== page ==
Pressure builds for better food at senior care homes

EDMONTON — Seniors living in long-term care homes should be eating homemade soups, fresh vegetables and nice roast dinners rather than warmed up, mass produced food pre-cooked elsewhere and trucked to facilities across the province, says the deputy reeve of the Municipal District of Willow Creek.

Ian Sundquist said the food was so bad at the Willow Creek Continuing Care centre in his municipality that the problem was raised with government officials and a resolution brought to the Alberta Association of Municipal Districts and Counties convention.

“If we don’t keep government’s feet to the fire, we’ll be letting the people down,” he said.

“The food is so bad. These people don’t have a choice of what they eat. These are the people who deserve to be fed well.”

Sundquist said after hearing plenty of complaints about the poor quality of food served in long-term facilities, he and other council members arranged to eat a meal at the facility.

“We went and made arrangements to have a meal. It was so-so. We learned later the staff improved the meal that day,” Sundquist said after speaking in favour of a resolution that asked the government to ensure home cooking return to all Alberta Health Services long-term care facilities.

“The changes were brought in as cost savings, but it wasn’t. So much food is getting thrown out because nobody wants to eat it.”

Heather Truber, director of food safety, menu and supply for Alberta Health Services, said health minister Fred Horne heard so many complaints about the poor quality food this summer that he directed Alberta Health Services to make changes to improve food for residents by Dec. 1.

She said the department has since made changes to the food at Alberta Health Services facilities. AHS operates 72 of the province’s 173 long-term care facilities.

Food services staff travelled to all facilities this summer to talk to residents, family and the community about what they liked on the menu, what they missed and what they would like to see return.

“We have made a number of changes to the menu, all of them made in response to requests to residents who live at each facility.”

Alberta Health Services was created in 2009 out of smaller regional health boards.

“We had amalgamated all of that menu planning and purchasing function and the benefits of that,” Truber said.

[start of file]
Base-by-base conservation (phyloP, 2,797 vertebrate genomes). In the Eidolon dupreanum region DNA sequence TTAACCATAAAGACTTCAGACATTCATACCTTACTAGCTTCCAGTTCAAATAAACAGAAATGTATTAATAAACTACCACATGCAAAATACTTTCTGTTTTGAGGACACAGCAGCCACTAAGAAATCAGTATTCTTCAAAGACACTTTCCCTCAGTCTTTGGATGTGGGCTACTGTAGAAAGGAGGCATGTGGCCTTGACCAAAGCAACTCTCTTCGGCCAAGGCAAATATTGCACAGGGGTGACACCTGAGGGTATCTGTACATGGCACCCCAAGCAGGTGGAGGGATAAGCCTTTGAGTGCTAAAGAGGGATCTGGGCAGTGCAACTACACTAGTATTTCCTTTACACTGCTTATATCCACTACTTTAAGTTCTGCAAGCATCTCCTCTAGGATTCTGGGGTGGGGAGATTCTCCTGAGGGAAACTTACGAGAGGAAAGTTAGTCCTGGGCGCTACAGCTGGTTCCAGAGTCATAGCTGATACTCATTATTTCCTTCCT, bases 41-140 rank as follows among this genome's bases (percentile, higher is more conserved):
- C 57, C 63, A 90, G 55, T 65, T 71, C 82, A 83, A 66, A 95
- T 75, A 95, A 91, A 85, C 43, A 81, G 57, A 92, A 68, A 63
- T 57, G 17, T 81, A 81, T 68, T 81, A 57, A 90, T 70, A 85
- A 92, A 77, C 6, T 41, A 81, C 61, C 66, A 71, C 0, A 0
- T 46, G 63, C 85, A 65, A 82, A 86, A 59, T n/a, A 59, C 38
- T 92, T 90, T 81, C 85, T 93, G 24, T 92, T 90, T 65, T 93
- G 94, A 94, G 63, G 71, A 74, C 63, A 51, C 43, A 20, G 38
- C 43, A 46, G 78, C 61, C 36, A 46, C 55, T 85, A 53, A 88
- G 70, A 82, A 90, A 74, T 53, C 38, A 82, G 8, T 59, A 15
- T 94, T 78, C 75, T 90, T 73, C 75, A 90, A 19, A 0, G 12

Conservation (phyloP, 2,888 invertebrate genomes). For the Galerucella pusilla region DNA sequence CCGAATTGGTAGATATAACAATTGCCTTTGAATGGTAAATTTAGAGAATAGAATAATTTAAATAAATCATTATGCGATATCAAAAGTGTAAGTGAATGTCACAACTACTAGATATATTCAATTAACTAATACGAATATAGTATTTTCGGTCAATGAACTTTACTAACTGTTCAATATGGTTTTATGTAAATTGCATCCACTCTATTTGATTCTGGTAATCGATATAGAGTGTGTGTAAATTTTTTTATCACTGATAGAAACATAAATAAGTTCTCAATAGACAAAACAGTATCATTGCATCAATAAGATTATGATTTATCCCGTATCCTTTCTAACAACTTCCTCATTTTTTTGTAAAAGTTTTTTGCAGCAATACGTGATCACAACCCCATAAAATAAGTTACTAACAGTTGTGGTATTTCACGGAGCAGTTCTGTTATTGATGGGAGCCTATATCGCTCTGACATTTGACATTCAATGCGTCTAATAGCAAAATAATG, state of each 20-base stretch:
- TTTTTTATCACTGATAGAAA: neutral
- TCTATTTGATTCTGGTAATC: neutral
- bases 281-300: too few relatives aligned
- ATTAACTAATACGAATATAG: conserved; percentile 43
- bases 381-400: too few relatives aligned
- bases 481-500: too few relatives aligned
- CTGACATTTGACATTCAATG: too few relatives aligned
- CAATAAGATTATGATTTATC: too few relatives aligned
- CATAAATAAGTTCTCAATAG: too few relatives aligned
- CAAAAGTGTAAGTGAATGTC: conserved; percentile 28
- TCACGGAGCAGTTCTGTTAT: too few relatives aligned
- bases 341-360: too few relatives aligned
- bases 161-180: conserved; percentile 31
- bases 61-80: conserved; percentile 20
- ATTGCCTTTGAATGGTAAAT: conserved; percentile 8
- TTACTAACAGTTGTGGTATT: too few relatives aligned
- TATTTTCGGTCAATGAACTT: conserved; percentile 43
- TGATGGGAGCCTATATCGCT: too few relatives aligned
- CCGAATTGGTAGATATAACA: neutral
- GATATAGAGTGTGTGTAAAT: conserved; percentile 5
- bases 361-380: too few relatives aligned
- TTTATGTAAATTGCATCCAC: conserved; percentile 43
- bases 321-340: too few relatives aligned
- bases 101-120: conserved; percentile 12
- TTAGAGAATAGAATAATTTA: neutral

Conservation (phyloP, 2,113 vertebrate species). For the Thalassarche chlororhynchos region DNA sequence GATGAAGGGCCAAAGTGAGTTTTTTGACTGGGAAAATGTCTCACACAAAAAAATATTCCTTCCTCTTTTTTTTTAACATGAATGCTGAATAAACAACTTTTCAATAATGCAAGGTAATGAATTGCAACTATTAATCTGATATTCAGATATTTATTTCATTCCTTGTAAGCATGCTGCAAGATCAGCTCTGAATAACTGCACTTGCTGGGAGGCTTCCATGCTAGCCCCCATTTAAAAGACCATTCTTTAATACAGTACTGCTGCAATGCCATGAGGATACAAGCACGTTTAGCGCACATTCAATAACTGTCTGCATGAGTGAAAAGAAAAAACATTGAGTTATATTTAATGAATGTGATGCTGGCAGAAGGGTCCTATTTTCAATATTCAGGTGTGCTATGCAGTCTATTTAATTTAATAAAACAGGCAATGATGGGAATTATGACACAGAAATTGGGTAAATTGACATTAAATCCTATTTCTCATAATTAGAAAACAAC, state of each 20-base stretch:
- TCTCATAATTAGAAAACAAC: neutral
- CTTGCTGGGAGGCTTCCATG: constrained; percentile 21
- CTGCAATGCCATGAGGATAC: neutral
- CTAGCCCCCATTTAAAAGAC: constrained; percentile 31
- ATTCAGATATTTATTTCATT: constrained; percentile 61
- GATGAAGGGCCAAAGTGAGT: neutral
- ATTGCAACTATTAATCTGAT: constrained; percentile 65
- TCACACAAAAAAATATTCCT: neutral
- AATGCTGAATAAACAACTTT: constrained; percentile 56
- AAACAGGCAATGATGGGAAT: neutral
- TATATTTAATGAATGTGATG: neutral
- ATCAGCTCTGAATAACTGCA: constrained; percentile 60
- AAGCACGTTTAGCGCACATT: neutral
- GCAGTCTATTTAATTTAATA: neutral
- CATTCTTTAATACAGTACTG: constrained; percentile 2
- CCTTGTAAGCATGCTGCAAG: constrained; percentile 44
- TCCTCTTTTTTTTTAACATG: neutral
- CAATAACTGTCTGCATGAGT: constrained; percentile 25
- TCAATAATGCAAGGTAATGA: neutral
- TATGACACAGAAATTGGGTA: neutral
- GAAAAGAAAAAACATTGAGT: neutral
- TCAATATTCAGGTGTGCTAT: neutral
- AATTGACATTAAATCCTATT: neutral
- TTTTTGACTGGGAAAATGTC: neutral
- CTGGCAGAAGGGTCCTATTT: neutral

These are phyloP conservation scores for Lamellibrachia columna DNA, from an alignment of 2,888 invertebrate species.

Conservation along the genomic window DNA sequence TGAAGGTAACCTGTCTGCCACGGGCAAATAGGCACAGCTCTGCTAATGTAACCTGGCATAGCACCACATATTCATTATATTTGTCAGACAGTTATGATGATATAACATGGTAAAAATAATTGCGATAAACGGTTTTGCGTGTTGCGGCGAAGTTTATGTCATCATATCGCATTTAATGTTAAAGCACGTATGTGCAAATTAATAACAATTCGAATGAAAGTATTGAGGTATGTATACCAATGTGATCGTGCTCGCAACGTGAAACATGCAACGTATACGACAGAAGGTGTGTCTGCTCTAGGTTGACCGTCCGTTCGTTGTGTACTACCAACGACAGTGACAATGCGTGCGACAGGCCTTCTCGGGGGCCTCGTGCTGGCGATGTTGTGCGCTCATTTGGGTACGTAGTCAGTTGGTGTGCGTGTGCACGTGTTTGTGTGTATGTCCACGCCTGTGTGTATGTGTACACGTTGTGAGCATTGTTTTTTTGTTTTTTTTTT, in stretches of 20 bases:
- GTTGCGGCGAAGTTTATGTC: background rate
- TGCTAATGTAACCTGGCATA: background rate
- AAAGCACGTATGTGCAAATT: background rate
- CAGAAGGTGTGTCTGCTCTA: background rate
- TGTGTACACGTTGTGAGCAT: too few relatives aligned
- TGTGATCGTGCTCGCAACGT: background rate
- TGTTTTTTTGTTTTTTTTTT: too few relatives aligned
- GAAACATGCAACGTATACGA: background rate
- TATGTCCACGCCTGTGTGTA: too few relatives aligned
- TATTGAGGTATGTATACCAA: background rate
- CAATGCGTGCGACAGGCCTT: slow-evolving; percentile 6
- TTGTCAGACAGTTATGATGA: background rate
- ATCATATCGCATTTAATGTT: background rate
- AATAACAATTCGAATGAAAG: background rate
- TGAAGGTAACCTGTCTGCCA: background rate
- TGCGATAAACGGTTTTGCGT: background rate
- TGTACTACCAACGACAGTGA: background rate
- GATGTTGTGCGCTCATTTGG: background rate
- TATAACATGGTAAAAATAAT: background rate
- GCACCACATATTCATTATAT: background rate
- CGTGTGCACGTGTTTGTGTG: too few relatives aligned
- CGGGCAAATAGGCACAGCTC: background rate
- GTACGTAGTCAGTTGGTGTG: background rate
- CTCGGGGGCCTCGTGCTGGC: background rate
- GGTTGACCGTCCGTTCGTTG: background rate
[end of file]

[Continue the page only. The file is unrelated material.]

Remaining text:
“It provided us with some consistent products and consistent contracts so that we could reap the benefit of larger purchasing power.”

But it also created problems.

“In some cases, maybe the items were not suited for the preparation method that we had, or the equipment the sites had. We did have some challenges with our food products and we recognized that and we wanted to respond to residents’ feedback.”

After interviewing residents, Truber said they made immediate changes to the menu based on residents’ suggestions.

“For instance, some sites wanted some more of their cultural favourites. We started within a week serving some of their favourite soups or favourite desserts,” Truber said.

“We liked to say our meals were always healthy and nutritious and they may be now a bit more of what the residents specifically would like. The food was always healthy and nutritious. It may not have been what they were familiar with and it may not have been as appealing as it should have been. I think we just enhanced that.”

Truber said food will continue to be a mixture of homemade and food prepared off site.

“We will continue to have a blend of those items, although we will have more items made at the site as requested by the residents.”

Sundquist said the food may have improved since he ate at the long-term care facility, but he wanted the issue brought up at the provincial municipalities convention to make sure other councillors were aware of potential problems with the food the residents were eating.

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